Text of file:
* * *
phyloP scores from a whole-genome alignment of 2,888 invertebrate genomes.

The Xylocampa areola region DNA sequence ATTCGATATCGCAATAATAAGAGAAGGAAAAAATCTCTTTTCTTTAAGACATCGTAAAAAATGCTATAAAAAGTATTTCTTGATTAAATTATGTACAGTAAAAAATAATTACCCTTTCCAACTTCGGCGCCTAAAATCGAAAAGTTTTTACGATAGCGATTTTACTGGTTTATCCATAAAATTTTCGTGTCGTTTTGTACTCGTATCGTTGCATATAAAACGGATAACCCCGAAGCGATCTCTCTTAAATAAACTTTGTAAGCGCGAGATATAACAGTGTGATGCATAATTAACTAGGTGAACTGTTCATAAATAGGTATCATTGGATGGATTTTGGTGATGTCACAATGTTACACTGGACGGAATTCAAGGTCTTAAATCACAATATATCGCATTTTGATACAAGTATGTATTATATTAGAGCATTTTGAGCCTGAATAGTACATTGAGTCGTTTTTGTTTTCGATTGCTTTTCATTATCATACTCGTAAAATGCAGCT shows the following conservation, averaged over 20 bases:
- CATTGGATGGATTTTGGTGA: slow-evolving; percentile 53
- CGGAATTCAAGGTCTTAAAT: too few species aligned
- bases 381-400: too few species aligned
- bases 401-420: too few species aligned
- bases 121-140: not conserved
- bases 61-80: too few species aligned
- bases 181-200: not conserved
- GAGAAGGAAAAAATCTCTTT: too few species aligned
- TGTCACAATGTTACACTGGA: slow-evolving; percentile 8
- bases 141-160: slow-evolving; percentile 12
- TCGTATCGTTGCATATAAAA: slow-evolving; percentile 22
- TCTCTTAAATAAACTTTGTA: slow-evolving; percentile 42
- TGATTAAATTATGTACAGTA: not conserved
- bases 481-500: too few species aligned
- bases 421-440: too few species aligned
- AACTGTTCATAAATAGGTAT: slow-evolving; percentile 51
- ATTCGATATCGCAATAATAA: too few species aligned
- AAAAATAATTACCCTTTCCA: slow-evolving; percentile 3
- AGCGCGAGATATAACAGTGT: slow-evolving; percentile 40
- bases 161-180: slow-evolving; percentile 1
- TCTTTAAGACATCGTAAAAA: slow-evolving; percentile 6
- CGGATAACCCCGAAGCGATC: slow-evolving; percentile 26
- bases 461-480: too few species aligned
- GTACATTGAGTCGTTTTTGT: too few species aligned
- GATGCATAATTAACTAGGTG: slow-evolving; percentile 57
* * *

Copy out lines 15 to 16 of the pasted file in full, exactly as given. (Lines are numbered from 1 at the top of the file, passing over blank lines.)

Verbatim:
- TGATTAAATTATGTACAGTA: not conserved
- bases 481-500: too few species aligned